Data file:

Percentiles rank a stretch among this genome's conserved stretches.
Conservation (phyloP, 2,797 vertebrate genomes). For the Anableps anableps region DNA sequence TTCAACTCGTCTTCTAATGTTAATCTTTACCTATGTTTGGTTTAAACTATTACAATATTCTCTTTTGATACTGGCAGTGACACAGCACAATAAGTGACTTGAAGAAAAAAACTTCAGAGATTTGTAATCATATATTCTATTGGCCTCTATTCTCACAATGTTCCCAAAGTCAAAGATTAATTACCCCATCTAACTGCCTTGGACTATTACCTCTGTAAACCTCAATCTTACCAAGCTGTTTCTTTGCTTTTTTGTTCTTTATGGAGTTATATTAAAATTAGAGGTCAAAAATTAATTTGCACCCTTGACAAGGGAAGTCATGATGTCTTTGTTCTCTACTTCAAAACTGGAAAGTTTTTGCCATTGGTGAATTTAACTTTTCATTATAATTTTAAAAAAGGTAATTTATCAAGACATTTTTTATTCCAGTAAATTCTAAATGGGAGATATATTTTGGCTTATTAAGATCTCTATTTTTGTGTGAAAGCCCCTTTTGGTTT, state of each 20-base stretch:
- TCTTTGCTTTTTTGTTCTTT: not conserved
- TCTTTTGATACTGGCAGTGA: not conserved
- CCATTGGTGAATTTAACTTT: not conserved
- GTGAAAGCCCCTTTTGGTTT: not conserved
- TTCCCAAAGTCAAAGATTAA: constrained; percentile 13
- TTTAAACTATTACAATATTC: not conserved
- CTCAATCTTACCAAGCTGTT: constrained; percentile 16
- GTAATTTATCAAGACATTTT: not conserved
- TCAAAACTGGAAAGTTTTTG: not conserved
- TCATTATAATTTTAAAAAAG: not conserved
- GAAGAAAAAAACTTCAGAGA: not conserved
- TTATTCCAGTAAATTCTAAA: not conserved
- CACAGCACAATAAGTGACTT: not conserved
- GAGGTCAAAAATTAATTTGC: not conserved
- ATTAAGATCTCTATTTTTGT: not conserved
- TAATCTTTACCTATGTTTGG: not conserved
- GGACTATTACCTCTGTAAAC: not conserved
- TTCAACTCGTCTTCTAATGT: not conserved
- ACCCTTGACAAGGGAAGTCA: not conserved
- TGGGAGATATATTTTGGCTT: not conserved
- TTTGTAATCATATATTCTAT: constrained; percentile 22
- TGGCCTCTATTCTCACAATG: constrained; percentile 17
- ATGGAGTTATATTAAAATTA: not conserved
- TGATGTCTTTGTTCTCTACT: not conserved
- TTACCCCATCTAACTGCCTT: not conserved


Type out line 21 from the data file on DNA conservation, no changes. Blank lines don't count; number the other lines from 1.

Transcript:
- ACCCTTGACAAGGGAAGTCA: not conserved